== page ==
Diversity & Inclusivity in a big pharmaceutical company of Basel – by Leonie HormesPharma/Health
A well-known pharmaceutical company situated in Basel supplies work to more than 100 000 people (!) from over 140 nationalities (!!) according to their own sources. This definitely makes it an international company and thus, they necessarily require a branch on cultural diversity and inclusion. All websites that I can read provide us with an explanation on these topics. However, they look very different. In this post, I will compare their Global (English) website to the Swiss (German) website.
The first aspect that stands out is finding their Diversity & Inclusivity section. On the Global website, there is the option to access their Diversity & Inclusivity section via the About section and the Environmental, Social and Governance section while on the Swiss website, Diversity & Inclusivity can only be reached via Unser Unternehmen. The ease of finding the Diversity & Inclusion section is therefore higher when browsing the Global website.
The Swiss website starts with a generic statement. Subsequently, there are three subsections, one on their strategy in equality, inclusivity and social responsibility, the second on their employees in Switzerland and the last on their local initiatives in Switzerland. For every section, an English PDF version can be downloaded. In the subsection Unsere Strategie: Gleichstellung, Inklusivität, soziale Verantwortung, the three aspects are considered separately. Gleichstellung(equity) talks about creating a pleasant working environment for everyone which they achieve by creating a balanced gender ratio in the management level, pay equity and transparency. Inklusivität (inclusivity) as second aspect focuses strongly on building a positive work environment by including the perspective of every employee and thus inspiring them. The last aspect of soziale Verantwortung (social responsibility) focuses on making a positive impact on underserved communities around the world. Leaving this subsection, we come back to the page with the claim and continue on employees in Switzerland. Here, the Swiss part of the company is described in numbers. There is the ratio of men and women, the number of different nationalities, the percentage of women in management, among others. Back to the last section which is about local initiatives the company pursue. There are a few initiatives, all about how to handle the compatibility of professional and private life, flexible working models such as jobsharing and topsharing, supporting internal interest groups, creating inclusive work environments and equal opportunities for people with disabilities. Additionally, The company supports different partnerships such as re-entry of women into the workforce and the mentoring of doctoral and post-doctoral students at the University of Basel.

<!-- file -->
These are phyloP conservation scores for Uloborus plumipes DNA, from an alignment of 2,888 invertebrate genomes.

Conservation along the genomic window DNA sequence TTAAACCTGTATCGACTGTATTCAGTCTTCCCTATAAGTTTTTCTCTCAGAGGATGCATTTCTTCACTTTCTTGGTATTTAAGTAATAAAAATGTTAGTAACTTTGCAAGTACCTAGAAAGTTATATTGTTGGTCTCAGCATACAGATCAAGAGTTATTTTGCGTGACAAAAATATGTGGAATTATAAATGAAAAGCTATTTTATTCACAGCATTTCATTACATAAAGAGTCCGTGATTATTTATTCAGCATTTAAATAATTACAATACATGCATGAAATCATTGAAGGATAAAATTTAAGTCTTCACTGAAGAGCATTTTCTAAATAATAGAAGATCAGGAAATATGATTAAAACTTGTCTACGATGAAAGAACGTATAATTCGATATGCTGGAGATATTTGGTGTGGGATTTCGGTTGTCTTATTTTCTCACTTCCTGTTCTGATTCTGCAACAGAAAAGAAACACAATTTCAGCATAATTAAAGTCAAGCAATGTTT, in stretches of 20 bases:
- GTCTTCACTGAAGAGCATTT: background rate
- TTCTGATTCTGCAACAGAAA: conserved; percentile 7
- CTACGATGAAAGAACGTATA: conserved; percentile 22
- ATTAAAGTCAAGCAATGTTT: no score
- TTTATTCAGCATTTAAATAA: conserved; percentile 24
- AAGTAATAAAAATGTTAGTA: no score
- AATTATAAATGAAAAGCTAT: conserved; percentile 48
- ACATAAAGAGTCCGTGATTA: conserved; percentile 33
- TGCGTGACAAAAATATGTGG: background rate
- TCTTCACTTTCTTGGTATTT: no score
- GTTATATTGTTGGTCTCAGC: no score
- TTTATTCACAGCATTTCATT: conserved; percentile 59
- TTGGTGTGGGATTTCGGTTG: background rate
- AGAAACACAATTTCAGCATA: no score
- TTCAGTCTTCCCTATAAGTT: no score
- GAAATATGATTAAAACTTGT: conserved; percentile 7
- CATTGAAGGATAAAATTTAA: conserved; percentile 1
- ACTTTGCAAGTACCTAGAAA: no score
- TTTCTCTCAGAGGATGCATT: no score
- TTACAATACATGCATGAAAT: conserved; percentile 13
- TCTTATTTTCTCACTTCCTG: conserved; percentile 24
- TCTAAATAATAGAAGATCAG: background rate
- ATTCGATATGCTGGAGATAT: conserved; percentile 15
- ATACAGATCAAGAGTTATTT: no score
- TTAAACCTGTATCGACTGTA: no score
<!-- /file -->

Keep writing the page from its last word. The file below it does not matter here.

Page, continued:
The Global website also starts with a small introductory statement. Following this, there is a request to visit the code of ethics to learn more about their commitment to diversity and inclusion. Just like the Swiss website, there are the subsections of equity, inclusivity and societal impact, the latter two even sport the same pictures as on the Swiss website. Here, it is possible to click on each of the three subpages and there is a lot more information on each of the topics. Equity shows a video of the personal experience of an employee. This is followed by sections on pay equity and transparency, gender balance in management (with numbers regarding the Global company), LGBTQI equity and disability equity. Here, on the Global website, not only the gender aspect is included into equity but also other aspects such as LGBTQI and disability are addressed. Moving on, inclusivity opens another page in which addresses Inclusive leadership with a link to leadership development at the company, communities of belonging with a video and a section named Talent. This last section describes how the company supports everyone in their talent and emphasizes on how unconscious bias training is especially important to recognize talent in this multinational company. On the last subpage, diseases in underserved communities are addressed. This is equipped with a link leading to a section with a lot of information on the global involvement of the company and clinical trial diversity where the importance of understanding the impact of trials in very diverse communities is covered. The main page continues with Diversity & Inclusion Related Themes including their code of Ethics as well as environmental, society and governance and their annual report. This is followed by Our People & Perspectives which includes Standing for Racial Equity and Justice as One and Parental Leave and, concluding the page, Latest News (in Diversity and Inclusion).
The similarities I could find are the three aspects of equity, inclusivity and societal impact, which are mentioned on both pages. However, the Global subpages are much more elaborate which I will mention again below. Something that surprised me was the continuous supply of English PDFs for the topics on the Swiss webpage. This shows how the company is really invested in trying to engage and integrate everyone. Something I found tragically funny was the special section on parental leave in the Global section, which obviously does not warrant a special section on the Swiss website, as this is state regulated. Other topics, such as local institutions that are supported are obviously only needed in the smaller country websites. The most striking difference that can be observed throughout is the difference in length. The sections on the Global websites are longer as more aspects are included, at the same time this made the global website harder to navigate than the Swiss website.
By Leonie Hormes
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